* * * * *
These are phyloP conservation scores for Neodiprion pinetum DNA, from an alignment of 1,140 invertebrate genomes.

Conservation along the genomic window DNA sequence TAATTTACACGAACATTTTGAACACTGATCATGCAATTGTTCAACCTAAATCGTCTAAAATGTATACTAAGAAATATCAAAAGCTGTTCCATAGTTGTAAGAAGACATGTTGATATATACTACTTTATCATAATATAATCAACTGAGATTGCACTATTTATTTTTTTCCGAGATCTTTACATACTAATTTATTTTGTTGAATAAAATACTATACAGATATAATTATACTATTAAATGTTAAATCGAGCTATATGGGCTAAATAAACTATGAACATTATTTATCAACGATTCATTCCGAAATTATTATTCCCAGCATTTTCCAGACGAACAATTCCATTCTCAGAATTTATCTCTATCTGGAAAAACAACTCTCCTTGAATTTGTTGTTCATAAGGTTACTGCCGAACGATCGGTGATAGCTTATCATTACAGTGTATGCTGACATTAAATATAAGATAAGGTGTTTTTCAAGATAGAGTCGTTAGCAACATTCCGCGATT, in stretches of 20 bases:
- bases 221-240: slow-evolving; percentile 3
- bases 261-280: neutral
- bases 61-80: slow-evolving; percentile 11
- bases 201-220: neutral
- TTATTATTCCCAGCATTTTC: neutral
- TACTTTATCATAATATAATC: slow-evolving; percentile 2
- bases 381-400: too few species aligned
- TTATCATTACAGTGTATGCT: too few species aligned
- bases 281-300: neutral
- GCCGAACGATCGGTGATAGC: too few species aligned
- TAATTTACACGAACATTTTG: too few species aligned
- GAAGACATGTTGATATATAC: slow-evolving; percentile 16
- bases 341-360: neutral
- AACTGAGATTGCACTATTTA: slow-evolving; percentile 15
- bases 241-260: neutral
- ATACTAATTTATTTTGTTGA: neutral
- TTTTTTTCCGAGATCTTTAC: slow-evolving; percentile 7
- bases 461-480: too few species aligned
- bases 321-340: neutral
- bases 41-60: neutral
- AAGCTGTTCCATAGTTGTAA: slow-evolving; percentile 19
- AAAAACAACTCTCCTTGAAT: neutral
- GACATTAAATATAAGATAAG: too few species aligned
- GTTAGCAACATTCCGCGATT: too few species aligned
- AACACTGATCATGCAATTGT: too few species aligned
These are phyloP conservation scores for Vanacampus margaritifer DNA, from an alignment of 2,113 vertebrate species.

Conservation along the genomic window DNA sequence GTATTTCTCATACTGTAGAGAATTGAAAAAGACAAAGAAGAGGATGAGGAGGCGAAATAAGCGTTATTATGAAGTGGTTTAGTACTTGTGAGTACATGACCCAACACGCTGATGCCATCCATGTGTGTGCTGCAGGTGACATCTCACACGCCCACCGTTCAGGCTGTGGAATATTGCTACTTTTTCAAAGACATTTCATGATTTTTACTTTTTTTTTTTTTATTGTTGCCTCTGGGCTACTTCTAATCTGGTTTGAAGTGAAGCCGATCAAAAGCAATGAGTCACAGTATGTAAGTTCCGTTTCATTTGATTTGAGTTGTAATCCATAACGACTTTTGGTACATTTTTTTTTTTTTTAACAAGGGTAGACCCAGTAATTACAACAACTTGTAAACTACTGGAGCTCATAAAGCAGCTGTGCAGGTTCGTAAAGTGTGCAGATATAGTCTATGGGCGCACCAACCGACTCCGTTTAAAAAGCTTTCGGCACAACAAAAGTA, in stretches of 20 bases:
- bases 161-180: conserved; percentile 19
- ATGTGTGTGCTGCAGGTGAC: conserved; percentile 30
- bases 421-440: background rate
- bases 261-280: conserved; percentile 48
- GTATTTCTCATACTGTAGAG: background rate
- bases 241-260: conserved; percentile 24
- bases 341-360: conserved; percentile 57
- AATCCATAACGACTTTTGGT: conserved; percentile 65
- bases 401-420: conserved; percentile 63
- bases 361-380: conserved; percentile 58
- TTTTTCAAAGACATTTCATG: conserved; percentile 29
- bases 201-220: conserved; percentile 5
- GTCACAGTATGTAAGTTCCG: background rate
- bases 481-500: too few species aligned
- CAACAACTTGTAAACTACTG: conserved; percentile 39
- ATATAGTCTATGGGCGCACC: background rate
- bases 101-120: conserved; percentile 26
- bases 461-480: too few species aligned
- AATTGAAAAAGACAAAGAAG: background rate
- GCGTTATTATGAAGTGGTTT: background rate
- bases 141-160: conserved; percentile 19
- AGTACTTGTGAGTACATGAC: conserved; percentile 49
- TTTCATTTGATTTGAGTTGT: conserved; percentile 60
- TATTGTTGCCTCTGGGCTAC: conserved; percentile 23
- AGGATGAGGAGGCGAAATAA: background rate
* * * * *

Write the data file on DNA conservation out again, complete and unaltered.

These are phyloP conservation scores for Neodiprion pinetum DNA, from an alignment of 1,140 invertebrate genomes.

Conservation along the genomic window DNA sequence TAATTTACACGAACATTTTGAACACTGATCATGCAATTGTTCAACCTAAATCGTCTAAAATGTATACTAAGAAATATCAAAAGCTGTTCCATAGTTGTAAGAAGACATGTTGATATATACTACTTTATCATAATATAATCAACTGAGATTGCACTATTTATTTTTTTCCGAGATCTTTACATACTAATTTATTTTGTTGAATAAAATACTATACAGATATAATTATACTATTAAATGTTAAATCGAGCTATATGGGCTAAATAAACTATGAACATTATTTATCAACGATTCATTCCGAAATTATTATTCCCAGCATTTTCCAGACGAACAATTCCATTCTCAGAATTTATCTCTATCTGGAAAAACAACTCTCCTTGAATTTGTTGTTCATAAGGTTACTGCCGAACGATCGGTGATAGCTTATCATTACAGTGTATGCTGACATTAAATATAAGATAAGGTGTTTTTCAAGATAGAGTCGTTAGCAACATTCCGCGATT, in stretches of 20 bases:
- bases 221-240: slow-evolving; percentile 3
- bases 261-280: neutral
- bases 61-80: slow-evolving; percentile 11
- bases 201-220: neutral
- TTATTATTCCCAGCATTTTC: neutral
- TACTTTATCATAATATAATC: slow-evolving; percentile 2
- bases 381-400: too few species aligned
- TTATCATTACAGTGTATGCT: too few species aligned
- bases 281-300: neutral
- GCCGAACGATCGGTGATAGC: too few species aligned
- TAATTTACACGAACATTTTG: too few species aligned
- GAAGACATGTTGATATATAC: slow-evolving; percentile 16
- bases 341-360: neutral
- AACTGAGATTGCACTATTTA: slow-evolving; percentile 15
- bases 241-260: neutral
- ATACTAATTTATTTTGTTGA: neutral
- TTTTTTTCCGAGATCTTTAC: slow-evolving; percentile 7
- bases 461-480: too few species aligned
- bases 321-340: neutral
- bases 41-60: neutral
- AAGCTGTTCCATAGTTGTAA: slow-evolving; percentile 19
- AAAAACAACTCTCCTTGAAT: neutral
- GACATTAAATATAAGATAAG: too few species aligned
- GTTAGCAACATTCCGCGATT: too few species aligned
- AACACTGATCATGCAATTGT: too few species aligned
These are phyloP conservation scores for Vanacampus margaritifer DNA, from an alignment of 2,113 vertebrate species.

Conservation along the genomic window DNA sequence GTATTTCTCATACTGTAGAGAATTGAAAAAGACAAAGAAGAGGATGAGGAGGCGAAATAAGCGTTATTATGAAGTGGTTTAGTACTTGTGAGTACATGACCCAACACGCTGATGCCATCCATGTGTGTGCTGCAGGTGACATCTCACACGCCCACCGTTCAGGCTGTGGAATATTGCTACTTTTTCAAAGACATTTCATGATTTTTACTTTTTTTTTTTTTATTGTTGCCTCTGGGCTACTTCTAATCTGGTTTGAAGTGAAGCCGATCAAAAGCAATGAGTCACAGTATGTAAGTTCCGTTTCATTTGATTTGAGTTGTAATCCATAACGACTTTTGGTACATTTTTTTTTTTTTTAACAAGGGTAGACCCAGTAATTACAACAACTTGTAAACTACTGGAGCTCATAAAGCAGCTGTGCAGGTTCGTAAAGTGTGCAGATATAGTCTATGGGCGCACCAACCGACTCCGTTTAAAAAGCTTTCGGCACAACAAAAGTA, in stretches of 20 bases:
- bases 161-180: conserved; percentile 19
- ATGTGTGTGCTGCAGGTGAC: conserved; percentile 30
- bases 421-440: background rate
- bases 261-280: conserved; percentile 48
- GTATTTCTCATACTGTAGAG: background rate
- bases 241-260: conserved; percentile 24
- bases 341-360: conserved; percentile 57
- AATCCATAACGACTTTTGGT: conserved; percentile 65
- bases 401-420: conserved; percentile 63
- bases 361-380: conserved; percentile 58
- TTTTTCAAAGACATTTCATG: conserved; percentile 29
- bases 201-220: conserved; percentile 5
- GTCACAGTATGTAAGTTCCG: background rate
- bases 481-500: too few species aligned
- CAACAACTTGTAAACTACTG: conserved; percentile 39
- ATATAGTCTATGGGCGCACC: background rate
- bases 101-120: conserved; percentile 26
- bases 461-480: too few species aligned
- AATTGAAAAAGACAAAGAAG: background rate
- GCGTTATTATGAAGTGGTTT: background rate
- bases 141-160: conserved; percentile 19
- AGTACTTGTGAGTACATGAC: conserved; percentile 49
- TTTCATTTGATTTGAGTTGT: conserved; percentile 60
- TATTGTTGCCTCTGGGCTAC: conserved; percentile 23
- AGGATGAGGAGGCGAAATAA: background rate